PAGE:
Tag Archives: copperplate uk

23/365 Lettering Project.

Amazeballs!! I have reached day 23 of the 365 lettering project, and am so drunk on my success that I have started using corrupted superlatives. Anyhow, here are some highlights of the last 23 days…. apologies for the rough photos, they look better on my Flickr feed, which is Here.

copperplate-variation-calligraphy-uk

Mystical Conclusions

copperplate-calligraphy-uk

My will is secondary?????!

foundational-hand-calligraphy-uk

Really?

italic-scroll-nib-calligraphy-and-coloured-pencil-uk

Conventional alterations…

brush-pen-lettering-red-uk

Compromises…!

In some respects I am very pleased with myself… BUT, in relation to calligraphy, lettering, decorative writing…whatever… I NEED A BREAK!!!! Yep, I am questioning why I am doing calligraphy, again. I am not really enjoying doing it for the 365 project. I mostly enjoy writing calligraphy when it surprises me… when I sit down and mess around with a pen, and a flourish or an unplanned squiggle jumps out and makes me smile. This diligent pursuit of calligraphy every day is perhaps too workmanlike to be enjoyable for me. We shall see.

Calligraphy Tip No. 1 – Thickening Down-Strokes

Update: 9/8/2014 A short calligraphy downstroke is called a minim. This is for those looking for the crossword solution!

I am calling this post Calligraphy Tip No. 1 with the vague hope that there will be a post sometime in the future called Calligraphy Tip No.2. But I shan’t worry about that right now. Since my last post I have been trying to think about things I’ve learnt about the pointed pen that perhaps I didn’t read in a book and that a beginner wouldn’t necessarily be thinking about.
My first tip concerns working surface. I am not talking about paper, I am talking about the surface the paper is on i.e a table, desk, or drawing board, as I find that the surface I work on affects my lettering. I seem to naturally have thick down-strokes, or ‘shades’; some might think I am heavy handed, but I have a trick that helps me to develop thick strokes and this trick is to put a huge pad of paper beneath anything I’m working on! The wad of paper gives me extra spring… a bit like the dance floor at the Blackpool Tower Ballroom, but working straight onto my desk without a cushion of paper feels like dancing on a block of concrete – there is no ‘give’ and the tines on the nib won’t open quite so wide.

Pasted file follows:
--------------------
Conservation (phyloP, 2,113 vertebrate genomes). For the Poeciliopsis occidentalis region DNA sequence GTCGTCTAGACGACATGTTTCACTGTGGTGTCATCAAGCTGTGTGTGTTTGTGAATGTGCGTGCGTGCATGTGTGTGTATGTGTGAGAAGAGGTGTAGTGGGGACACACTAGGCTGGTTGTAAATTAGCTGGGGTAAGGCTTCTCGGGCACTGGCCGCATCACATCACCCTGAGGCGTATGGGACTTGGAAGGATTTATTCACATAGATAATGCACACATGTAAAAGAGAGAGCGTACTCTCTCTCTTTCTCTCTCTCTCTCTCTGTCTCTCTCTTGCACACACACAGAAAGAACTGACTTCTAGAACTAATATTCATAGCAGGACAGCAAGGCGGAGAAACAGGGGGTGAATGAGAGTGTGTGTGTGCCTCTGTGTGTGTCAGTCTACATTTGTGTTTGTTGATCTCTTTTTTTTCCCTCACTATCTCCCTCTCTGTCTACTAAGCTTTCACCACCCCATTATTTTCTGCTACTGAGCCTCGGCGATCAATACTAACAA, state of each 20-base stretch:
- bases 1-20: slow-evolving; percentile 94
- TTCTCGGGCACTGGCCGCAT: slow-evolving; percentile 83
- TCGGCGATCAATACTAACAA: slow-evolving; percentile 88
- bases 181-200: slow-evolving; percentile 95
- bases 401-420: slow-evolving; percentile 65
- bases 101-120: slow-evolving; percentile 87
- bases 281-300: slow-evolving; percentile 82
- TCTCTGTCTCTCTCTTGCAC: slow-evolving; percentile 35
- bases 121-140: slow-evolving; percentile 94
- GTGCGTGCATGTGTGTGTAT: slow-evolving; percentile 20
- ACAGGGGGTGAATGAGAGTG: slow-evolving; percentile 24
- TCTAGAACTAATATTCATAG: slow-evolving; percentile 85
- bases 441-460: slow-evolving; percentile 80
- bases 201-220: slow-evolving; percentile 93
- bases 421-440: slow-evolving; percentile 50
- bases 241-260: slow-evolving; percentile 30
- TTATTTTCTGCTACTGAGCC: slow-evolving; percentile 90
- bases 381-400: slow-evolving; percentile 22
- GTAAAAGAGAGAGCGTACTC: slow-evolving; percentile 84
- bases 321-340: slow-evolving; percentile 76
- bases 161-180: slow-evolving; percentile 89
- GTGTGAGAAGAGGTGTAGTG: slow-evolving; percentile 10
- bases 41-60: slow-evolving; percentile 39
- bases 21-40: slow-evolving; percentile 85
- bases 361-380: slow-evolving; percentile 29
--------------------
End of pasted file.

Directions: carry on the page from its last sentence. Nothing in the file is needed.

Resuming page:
Here is an example of my writing showing the difference…

an-example-of-copperplate-calligraphy-written-on-contrasting-surfaces

Hard and rigid…click to make big

I found writing ‘hard and rigid’ really difficult because I’m not used to writing without extra padding, plus the nib I used is really, really old so I struggled with the upstrokes as the nib wanted to snag… I didn’t have this problem with ‘soft and squashy’! With this in mind I’m wondering if the paper pad cushion extends nib life… I do use my nibs for ages, but a new nib always feels fab! The only drawback to working on a pad of paper is that I can’t use a lightbox.

Another way to thicken down-strokes is to simply add an extra stroke, as seen in this example from one of my warming up pages… the letter ‘m’ here is large because I’ve used a double down-stroke.

an-example-of-the-double-down-stroke-on-the-letter-m

Double down-stroke ‘m’

Extra down-strokes can be added to marker pen lettering (big or small) to give it a calligraphic feel and this is sometimes called fake calligraphy… but what the hell, it’s effective, and if there’s nothing but a marker pen to hand and you want flashy letters, then why not?

I am extremely proud of myself for writing this post without including any double entendre… that was hard as well.